Five things the federal government did to help end homelessness (and three things it might not get to do)
How would terminating the US Interagency Council on Homelessness affect efforts to end homelessness? Here's what the evidence says.
Over the next 15 years, US communities will see their populations grow. But in rural areas, the increase will be mostly elderly citizens.
In 2009, the world’s urban population surpassed its rural population for the first time. But we still don't know much about the housing needs of this population.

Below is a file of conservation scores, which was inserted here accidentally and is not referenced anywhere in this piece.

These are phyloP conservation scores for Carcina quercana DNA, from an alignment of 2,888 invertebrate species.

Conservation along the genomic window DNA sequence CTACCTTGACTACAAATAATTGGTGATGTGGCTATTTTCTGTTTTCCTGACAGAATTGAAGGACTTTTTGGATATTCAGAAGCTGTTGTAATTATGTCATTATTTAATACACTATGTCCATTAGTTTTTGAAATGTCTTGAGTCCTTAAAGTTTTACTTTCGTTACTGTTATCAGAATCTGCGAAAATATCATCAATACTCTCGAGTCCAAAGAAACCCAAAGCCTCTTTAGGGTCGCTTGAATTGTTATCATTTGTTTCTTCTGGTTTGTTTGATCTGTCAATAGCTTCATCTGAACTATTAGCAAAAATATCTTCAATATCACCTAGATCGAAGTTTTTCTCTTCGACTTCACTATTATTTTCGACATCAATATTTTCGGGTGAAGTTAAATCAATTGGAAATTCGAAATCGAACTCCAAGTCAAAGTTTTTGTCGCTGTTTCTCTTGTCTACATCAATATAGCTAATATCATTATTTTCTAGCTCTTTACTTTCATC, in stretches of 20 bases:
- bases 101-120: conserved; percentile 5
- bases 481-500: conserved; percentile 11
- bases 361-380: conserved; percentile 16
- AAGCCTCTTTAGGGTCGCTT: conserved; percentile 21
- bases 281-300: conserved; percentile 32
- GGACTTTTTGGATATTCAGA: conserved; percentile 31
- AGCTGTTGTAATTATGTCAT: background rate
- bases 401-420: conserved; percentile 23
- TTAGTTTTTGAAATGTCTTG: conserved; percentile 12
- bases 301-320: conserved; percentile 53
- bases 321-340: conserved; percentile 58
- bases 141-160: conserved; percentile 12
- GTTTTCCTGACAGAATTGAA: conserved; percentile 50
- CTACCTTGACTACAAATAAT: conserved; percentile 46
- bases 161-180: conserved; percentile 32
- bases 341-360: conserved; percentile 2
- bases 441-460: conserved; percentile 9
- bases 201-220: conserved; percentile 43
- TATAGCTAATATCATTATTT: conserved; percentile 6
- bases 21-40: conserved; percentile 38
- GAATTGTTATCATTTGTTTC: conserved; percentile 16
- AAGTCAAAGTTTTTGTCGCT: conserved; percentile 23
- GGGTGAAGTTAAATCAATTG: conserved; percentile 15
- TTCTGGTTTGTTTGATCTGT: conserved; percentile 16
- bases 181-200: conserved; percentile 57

There is not enough federal rental assistance to go around, but PHAs are testing alternatives that might provide greater stability to more people.
Investing in the education of the children of immigrants will pay off in the long run as these workers play a prominent—and needed—role in our labor force.
Low-income communities are the most vulnerable to the effects of climate change.
Voucher holders face several obstacles to moving to low-poverty areas: moving is expensive, program rules are complicated, affordable units are scarce, opportunity-rich neighborhoods may be unfamiliar, and discrimination against voucher holders is legal in most jurisdictions.